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The household (servants) of those affluent families, had a different reality, one much like cottage dwellers. You might all find a place near the fire in the kitchen, sitting or laying where there was a spot to be found, on a handful of grasses or hay. You might have had a pallet (thatched grasses and hay). Or quite often, you may have simply slumped where you could find a seat, snoozing upright. You were fortunate to own a good cloak, or covering of that nature, for you weren’t likely to own a coverlet and it would act as one.

This would of course, not have been very comfortable at all. Vermin were rampant (and historically speaking, this was even true for the nobles’ bedding, no matter how fine). So, you’d have fleas, bedbugs, little mice too. If you lived in a cottage, leaks and bird excrement and insects would drop on you as you slept (and at all hours of the day), for all of nature would have lived in your grassy roof. Things would have been damp, drafty, dirty, uncomfortable…

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Knowing my own temperament, I can say that I would have been miserable living during the Renaissance as concerns this topic. My need for 8 hours of undisturbed, comfortable, quiet sleep each night, would have been foiled. I’d have been one grouchy lady.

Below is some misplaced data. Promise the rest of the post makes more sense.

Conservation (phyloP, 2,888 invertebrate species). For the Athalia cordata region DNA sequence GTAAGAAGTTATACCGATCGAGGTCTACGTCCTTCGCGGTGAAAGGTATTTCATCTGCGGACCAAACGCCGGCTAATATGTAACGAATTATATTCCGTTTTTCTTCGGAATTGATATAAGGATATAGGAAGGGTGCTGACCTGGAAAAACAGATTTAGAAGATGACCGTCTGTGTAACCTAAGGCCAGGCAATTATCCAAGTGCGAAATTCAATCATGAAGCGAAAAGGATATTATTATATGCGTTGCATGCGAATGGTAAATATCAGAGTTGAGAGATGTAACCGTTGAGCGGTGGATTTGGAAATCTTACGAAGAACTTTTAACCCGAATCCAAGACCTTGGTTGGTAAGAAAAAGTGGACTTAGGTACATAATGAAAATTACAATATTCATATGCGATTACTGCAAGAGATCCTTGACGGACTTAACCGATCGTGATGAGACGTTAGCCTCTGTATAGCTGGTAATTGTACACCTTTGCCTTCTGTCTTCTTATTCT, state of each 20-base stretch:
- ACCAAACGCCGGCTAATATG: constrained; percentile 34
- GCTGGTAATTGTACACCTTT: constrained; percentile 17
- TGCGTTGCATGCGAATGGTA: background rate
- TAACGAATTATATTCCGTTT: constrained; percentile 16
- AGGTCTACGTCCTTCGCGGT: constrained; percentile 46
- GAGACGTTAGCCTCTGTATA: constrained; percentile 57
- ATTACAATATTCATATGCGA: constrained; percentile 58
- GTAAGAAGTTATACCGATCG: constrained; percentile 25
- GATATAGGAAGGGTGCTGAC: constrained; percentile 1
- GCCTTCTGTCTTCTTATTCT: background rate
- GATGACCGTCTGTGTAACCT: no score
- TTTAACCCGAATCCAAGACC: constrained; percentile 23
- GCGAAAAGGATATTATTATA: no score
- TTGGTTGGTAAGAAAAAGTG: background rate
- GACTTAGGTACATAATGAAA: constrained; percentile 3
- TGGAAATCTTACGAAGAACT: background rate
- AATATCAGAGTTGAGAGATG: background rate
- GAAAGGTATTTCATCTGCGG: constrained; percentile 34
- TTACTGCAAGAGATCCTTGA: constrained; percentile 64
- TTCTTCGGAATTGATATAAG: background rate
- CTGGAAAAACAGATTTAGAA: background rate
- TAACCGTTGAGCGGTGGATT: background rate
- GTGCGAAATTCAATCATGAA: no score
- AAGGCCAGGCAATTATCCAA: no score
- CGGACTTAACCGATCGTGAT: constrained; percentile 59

Researching the topic has been fascinating however, even looking back at different centuries. For instance, during the 18th century in Europe, affluent people regularly treated their bedrooms like meeting rooms. Sit in bed, have your meal, with all your visitors hanging around. Venice’s treasured 18th century artist Pietro Longhi documented such scenes on canvas…The Morning Chocolate:

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I was very intrigued too, when I read Casanova’s memoirs. They told of his day-to-day dealings and during these memoirs, you see how quickly people fell from money into complete destitution. People commonly sold their belongings as a means of survival and when bill collectors came calling, there was always the possibility that they’d act upon the law to collect a few of your furnishings to settle what was due. Casanova repeatedly sold his belongings, regularly linens, for his own survival.